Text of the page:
By Pure Water Annie
Gazette Technical Wizard Pure Water Annie Clears Up the Nagging Questions about Reverse Osmosis Tanks That Have Been Keeping You Awake
- A reverse osmosis tank is simply a miniature well tank. Pressure tanks on wells and RO tanks work the same way.
- Water enters and leaves the tank through the same tube.
Does Water Come Into Contact with the Plastic/Metal Shell?
- Inside the tank is a bladder made of a material called butyl. In metal tanks, the upper water compartment of the tank is lined with a plastic liner so that water does not touch the metal. It touches only the butyl bladder, the plastic liner, and the tank spout (usually stainless steel or hard plastic) as it enters or leaves the tank.
Air Pressure and Reverse Osmosis Tanks
- There is a small air charge under the bladder. It’s the air pressure that pushes the water out of the tank when you open the faucet.
- When you purchase an RO unit or a new tank, the tank is usually pre-charged with air. But tanks are like automobile tires: you have to put air in them as part of normal maintenance.
- The air valve to check the pressure is located on the side or on the bottom of most RO tanks. It has a cap like an auto tire air cap.
- The standard air charge for undersink RO tanks is about seven psi when there is no water in the tank. You have to empty the tank of water in order to check the air pressure.
- To check the pressure accurately, you need a low pressure air gauge. You can find these at auto parts stores or hardware stores.
- To add air to the tank you need a high tech tool called a bicycle pump. These are also available at hardware stores.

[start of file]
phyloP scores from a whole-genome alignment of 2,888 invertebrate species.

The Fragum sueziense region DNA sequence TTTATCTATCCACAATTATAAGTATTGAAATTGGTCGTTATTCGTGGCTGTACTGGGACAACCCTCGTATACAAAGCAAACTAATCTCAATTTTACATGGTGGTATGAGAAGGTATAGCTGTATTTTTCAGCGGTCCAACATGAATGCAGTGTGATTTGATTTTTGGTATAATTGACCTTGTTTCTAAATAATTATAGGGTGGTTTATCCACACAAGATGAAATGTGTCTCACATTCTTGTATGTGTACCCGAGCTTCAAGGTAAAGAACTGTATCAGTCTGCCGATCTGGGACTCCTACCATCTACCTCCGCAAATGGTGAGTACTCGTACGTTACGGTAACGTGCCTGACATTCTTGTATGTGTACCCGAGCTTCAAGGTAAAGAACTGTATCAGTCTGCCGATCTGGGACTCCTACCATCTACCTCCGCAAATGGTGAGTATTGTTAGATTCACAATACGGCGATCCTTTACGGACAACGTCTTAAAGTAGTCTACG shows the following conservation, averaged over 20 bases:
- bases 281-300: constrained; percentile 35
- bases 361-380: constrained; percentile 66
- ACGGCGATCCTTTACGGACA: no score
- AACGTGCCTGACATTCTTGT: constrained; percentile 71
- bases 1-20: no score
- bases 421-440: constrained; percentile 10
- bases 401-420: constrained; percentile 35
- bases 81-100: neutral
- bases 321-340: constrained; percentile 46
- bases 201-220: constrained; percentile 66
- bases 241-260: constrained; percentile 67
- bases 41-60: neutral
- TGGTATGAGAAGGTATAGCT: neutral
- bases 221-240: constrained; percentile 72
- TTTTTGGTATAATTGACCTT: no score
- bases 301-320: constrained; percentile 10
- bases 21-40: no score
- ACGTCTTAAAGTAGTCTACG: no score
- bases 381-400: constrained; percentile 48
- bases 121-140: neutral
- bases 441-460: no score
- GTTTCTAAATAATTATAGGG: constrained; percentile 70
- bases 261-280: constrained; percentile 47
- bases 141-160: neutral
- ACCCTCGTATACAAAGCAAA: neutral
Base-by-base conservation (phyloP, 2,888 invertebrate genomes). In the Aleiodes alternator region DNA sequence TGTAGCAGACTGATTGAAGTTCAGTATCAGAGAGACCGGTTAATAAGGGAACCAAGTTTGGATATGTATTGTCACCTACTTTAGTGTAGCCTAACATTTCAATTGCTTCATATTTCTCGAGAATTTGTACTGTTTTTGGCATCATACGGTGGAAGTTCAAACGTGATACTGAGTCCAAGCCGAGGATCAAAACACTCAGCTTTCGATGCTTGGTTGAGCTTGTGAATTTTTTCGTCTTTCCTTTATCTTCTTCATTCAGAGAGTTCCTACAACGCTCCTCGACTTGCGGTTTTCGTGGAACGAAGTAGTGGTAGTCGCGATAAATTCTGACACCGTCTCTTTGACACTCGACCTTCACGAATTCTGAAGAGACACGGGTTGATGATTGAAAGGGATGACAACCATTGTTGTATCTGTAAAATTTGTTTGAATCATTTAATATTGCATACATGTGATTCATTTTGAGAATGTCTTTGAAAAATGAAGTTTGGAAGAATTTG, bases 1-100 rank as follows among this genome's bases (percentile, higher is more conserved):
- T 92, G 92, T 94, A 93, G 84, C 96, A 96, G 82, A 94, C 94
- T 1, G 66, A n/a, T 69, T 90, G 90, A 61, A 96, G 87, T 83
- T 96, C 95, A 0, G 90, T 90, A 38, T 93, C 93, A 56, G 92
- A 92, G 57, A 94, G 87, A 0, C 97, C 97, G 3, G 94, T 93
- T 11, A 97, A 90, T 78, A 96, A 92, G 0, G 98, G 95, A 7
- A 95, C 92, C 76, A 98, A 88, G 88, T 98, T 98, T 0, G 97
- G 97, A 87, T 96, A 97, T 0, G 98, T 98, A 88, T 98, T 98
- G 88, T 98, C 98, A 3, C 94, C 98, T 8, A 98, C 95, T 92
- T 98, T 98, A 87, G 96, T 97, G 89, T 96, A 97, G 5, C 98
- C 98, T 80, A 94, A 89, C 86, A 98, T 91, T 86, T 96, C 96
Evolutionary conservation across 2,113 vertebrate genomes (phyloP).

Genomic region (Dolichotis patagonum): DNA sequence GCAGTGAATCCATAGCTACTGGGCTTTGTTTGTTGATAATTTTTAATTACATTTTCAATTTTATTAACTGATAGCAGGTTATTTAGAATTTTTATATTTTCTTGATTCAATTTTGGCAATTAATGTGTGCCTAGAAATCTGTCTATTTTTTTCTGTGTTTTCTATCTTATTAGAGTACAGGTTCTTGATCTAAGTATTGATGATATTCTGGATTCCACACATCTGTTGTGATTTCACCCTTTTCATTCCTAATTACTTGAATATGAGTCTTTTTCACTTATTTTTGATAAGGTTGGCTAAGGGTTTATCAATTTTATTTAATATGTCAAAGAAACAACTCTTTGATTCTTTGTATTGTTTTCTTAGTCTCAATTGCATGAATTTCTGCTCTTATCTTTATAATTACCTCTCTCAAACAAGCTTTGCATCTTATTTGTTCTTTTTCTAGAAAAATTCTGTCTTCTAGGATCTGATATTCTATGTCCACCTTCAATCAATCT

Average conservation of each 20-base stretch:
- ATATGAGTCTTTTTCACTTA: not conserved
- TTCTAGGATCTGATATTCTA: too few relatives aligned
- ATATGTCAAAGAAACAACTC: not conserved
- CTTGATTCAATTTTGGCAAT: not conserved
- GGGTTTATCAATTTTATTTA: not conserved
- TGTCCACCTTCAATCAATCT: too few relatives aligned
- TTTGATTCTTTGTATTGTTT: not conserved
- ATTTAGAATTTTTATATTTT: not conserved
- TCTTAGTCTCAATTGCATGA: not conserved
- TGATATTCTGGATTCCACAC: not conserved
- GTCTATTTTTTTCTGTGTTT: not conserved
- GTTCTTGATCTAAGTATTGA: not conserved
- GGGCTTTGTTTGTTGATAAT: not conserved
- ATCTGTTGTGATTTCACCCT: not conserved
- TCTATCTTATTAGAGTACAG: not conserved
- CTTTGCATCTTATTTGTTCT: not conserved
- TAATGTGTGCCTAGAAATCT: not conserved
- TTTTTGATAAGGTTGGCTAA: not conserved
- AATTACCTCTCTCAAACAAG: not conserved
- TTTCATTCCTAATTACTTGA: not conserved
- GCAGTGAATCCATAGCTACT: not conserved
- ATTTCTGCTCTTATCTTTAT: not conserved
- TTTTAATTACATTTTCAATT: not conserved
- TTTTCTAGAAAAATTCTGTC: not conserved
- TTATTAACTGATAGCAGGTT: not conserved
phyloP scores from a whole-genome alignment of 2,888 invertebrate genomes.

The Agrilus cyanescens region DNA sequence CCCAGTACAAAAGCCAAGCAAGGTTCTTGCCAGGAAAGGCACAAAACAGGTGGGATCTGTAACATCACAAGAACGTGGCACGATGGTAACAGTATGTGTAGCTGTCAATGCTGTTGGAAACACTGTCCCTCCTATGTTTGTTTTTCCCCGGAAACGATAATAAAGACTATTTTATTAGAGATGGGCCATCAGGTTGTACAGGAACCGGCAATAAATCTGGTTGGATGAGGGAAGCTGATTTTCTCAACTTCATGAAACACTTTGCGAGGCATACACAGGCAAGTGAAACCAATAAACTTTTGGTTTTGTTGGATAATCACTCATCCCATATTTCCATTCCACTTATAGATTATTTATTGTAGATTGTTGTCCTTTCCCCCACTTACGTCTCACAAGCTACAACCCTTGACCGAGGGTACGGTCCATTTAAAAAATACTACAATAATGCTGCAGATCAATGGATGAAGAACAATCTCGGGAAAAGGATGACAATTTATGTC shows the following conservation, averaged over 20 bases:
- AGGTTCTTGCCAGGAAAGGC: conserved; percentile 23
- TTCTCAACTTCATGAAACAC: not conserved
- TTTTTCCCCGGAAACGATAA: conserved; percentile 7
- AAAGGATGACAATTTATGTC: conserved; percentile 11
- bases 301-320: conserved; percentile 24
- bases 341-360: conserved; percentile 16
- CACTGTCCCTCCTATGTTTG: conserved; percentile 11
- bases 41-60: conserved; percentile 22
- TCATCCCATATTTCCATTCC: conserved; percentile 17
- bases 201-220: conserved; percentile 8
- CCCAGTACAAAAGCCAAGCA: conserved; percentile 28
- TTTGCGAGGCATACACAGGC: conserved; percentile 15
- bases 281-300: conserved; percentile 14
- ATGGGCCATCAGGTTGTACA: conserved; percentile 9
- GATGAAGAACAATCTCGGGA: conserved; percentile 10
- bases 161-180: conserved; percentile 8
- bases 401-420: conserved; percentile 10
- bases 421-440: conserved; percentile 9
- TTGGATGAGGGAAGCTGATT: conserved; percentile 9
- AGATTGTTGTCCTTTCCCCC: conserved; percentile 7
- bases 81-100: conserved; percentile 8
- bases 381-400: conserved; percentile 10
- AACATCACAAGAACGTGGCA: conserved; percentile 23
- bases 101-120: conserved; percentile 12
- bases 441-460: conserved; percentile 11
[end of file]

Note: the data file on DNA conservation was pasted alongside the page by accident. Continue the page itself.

Putting too much air in the tank will not give you more pressure at the faucet; it will just give you less water in the tank.
- If you want more capacity, it’s usually easier and more economical to use two (or more) standard-sized tanks rather than a large tank. To join two tanks, all you need is a single tee and some tubing. The orange tube in the picture connects the tanks to the RO unit. The tanks don’t need to be the same size or the same style. They will interact perfectly together.
- Some of the tank’s inner capacity is taken up by air and part is taken up by the bladder. Therefore, for practical purposes, the stated volume in gallons of the tank is about twice what the tank will actually hold in terms of usable water. You’ll get about two gallons of usable water from a four gallon tank. This will vary according to your inlet water pressure, the temperature of the water, the condition of the membrane and prefilter of your RO unit, and a few other variables. But don’t expect four gallons of water from a four gallon tank. On the other hand, two gallons is a lot of water unless you’re filling an aquarium or hosting a dinner party for 18.
Metal or Plastic?
- Metal tanks and plastic tanks yield water of equal quality. Plastic tanks are heavier and cost more than metal tanks, as a rule. The main advantage of plastic tanks is that the do not rust. Normally, metal tanks don’t rust if you keep them dry.
- A tank valve is an essential part of the RO unit, although many cheap RO units are built without a tank valve. Without a tank valve, it is necessary to empty the tank to do a minor repair on the RO unit. The valve allows you to isolate the tank from the rest of the RO unit. This is a great advantage when you perform routine maintenance or service on the RO unit.
- Source: Pure Water Products.